So lets get down to the most sickening dodgy practices, Labor were caught dressing up as another party, and handing out dodgy “how to vote cards” but this has now become the norm, and the same happened at the federal election, is nothing bloody sacred.

Over 77,000 South Australian voters found their names no longer on the electoral roll, when they attended to vote, in most cases non were offered a declaration vote, seems the electoral commission sent out letters mid year, and if their was no reply, their names were removed from the roll, denying their right to vote, whoops entitlement, we have no enforceable rights in Australia.

Reports of dead people remaining on the roll were a concern, and the commission ignored people registered at non-existing addresses, and dare I go into the issues of multiple voting?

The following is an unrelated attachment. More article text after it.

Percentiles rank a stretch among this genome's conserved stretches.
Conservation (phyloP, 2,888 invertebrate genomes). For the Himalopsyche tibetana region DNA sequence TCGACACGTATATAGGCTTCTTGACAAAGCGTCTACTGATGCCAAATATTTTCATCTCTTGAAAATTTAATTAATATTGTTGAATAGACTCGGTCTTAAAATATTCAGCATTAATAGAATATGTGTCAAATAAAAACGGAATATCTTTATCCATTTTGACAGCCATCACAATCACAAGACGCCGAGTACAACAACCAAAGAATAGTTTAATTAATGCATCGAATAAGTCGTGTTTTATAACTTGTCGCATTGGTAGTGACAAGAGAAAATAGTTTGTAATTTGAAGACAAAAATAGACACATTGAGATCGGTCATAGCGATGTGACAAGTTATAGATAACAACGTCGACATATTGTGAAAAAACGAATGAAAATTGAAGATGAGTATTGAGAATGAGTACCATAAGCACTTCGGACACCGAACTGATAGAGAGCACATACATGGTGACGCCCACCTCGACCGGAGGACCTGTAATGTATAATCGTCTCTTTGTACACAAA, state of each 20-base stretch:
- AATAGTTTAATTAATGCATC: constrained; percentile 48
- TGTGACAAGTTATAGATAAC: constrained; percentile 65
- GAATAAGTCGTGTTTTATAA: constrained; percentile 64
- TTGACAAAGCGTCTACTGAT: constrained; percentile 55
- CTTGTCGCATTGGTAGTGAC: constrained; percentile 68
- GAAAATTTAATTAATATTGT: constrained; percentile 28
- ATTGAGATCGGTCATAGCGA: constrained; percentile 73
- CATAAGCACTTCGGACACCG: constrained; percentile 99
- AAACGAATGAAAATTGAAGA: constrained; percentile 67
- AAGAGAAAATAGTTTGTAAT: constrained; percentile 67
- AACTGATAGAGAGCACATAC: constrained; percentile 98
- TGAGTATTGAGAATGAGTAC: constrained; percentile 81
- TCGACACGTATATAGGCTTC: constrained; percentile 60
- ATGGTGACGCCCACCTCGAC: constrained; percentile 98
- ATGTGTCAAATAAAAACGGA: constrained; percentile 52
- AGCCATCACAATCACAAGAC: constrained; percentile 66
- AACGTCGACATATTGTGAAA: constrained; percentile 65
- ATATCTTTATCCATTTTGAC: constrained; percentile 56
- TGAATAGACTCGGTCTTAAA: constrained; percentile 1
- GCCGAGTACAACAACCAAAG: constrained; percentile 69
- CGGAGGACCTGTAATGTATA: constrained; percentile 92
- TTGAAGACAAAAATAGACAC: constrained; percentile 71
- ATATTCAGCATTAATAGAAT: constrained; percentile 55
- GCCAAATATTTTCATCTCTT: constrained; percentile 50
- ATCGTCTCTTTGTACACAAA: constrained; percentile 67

The many polling booth staff that confided in me after the state election, showed a clear picture that many of the tens of thousands of informal votes, were more so the result of mistakes rather than deliberately wanting their votes not to count, a direct result of demanding we preference every candidate, or the fact that how to vote information was absent.

What makes matters worse for our democratic freedoms is even the candidates themselves are denied contact details to ensure we can make informed preference deals, so even a vote for me, can end up where even I would not liked them to go.

Polling booth staff are meant to assist and police conduct on the day of an election, to ensure you are empowered to cast a valid vote, they have adequate stationary, all the polling booths have the required posters and that those handing out “how to vote cards” adhere to the law, but none of this happens.